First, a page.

Advice: To the brides thinking about choosing your wedding photographer, as well as advice to all the wedding photographers out there. Some grooms or groomsmen aren’t extroverts and don’t like to flaunt or show off what they are wearing. They may be shy, or they don’t necessarily want to show off that expensive bling, such as a silver or gold Rolex on their wrist. But remember, they are not wearing a cheap plastic Casio or a running Garmin watch around their wrist.
They are wearing that "Rollie" for a reason.
It is up to YOU, as a photographer, to make sure that you take photos of the details. Every last,
every incy wincy,
every teeny-tiny detail,
that the bride and groom have spent so much of their time and money on investing needs to be photographed. Create a check-list in order not to forget. One item can be 1) to have the groom, best man, or groomsman slightly roll up his jacket sleeve and take a quick photo of the cuff-links. Their passion could be doing triathlons or cycling, and they want to express their love of the sport with an link from a bicycle chain on their cuffs.
I guarantee that the majority of the grooms won’t go up to you and ask you to photograph the details.
I can also guarantee that the majority of the grooms would love that photo taken as part of a memory on their wedding day.
2) Another "detail shot" to add to your list could be to ask the groom and/or groomsmen reveal to you their "matching socks." Same thing applies to the bride and bridesmaids. They may have matching slippers or matching bridal party robes. Sure they have taken selfies, but it's your photos that will end up in the wedding album. You aren't only a photographer. You are a DETECTIVE. A curious detective. And it's also up to you, the photographer/detective to ask the bride and groom what important details absolutely MUST be photographed.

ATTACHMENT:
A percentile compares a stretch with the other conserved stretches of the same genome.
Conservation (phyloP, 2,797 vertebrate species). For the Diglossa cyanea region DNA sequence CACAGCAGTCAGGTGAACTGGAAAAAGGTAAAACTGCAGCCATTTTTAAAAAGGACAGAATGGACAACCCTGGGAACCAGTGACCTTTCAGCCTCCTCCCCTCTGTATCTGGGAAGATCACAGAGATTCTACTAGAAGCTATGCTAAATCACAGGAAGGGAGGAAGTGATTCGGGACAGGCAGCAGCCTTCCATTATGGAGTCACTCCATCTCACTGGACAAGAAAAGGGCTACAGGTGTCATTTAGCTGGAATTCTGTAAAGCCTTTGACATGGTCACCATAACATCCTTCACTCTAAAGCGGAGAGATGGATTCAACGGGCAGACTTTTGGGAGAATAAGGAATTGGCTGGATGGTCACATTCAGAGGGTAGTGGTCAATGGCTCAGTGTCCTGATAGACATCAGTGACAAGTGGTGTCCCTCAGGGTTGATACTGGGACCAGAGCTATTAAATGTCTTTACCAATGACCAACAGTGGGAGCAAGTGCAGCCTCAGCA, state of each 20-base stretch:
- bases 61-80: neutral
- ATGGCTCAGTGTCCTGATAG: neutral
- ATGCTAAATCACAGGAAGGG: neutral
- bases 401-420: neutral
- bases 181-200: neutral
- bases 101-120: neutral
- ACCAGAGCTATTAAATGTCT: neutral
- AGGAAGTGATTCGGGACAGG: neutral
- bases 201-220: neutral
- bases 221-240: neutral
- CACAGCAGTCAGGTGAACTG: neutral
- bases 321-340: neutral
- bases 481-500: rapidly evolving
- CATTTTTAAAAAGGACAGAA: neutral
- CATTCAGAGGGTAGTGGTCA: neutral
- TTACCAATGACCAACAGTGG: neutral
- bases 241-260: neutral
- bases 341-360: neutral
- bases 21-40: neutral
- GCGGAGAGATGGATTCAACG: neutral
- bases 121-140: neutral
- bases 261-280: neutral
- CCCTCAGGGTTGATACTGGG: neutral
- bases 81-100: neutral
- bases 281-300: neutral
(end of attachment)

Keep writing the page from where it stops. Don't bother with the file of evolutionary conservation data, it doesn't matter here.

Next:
It is also up to YOU to notice and then execute on what you discover and take photos from as many angles as you can. Variety is important and knowing that you need different angles may lead to a "happy accident," where you find, by chance, an angle where the light is angelic and heavenly.
To be fair, it is also a courtesy for the bride and groom to inform the photographer on what details are critical and absolutely a non-negotiable, that needs to be shot. You can't place the onus entirely onto the photographer and simply expect him or her to know. They aren't mind-readers. If it's important you'll let them know.
Some cufflinks, to the casual observer, could be the run of the mill cufflink that you find at Mens Warehouse. However, to the groom, there might be deep sentimental value to those cufflinks. Those cufflinks were handed down from his grandfather, to his father, and now to him on his wedding day. Think heirloom. Think legacy. Think, "Ill take a photo of that."
Find the connection.
Find the story!!
Your photos will be so much better.
Choose a wedding photographer who naturally does all this, so that in 3, 5 or 10 years from now, you won't have any regrets of "what did he wear? Or 'what meal was served?" Or, "gollly-gee, how did the back of my hair look, no one took a photo.."
Choose a photographer who does it right the first time.
TAKE the photo. Take the picture.
Don’t forget the DETAILS.
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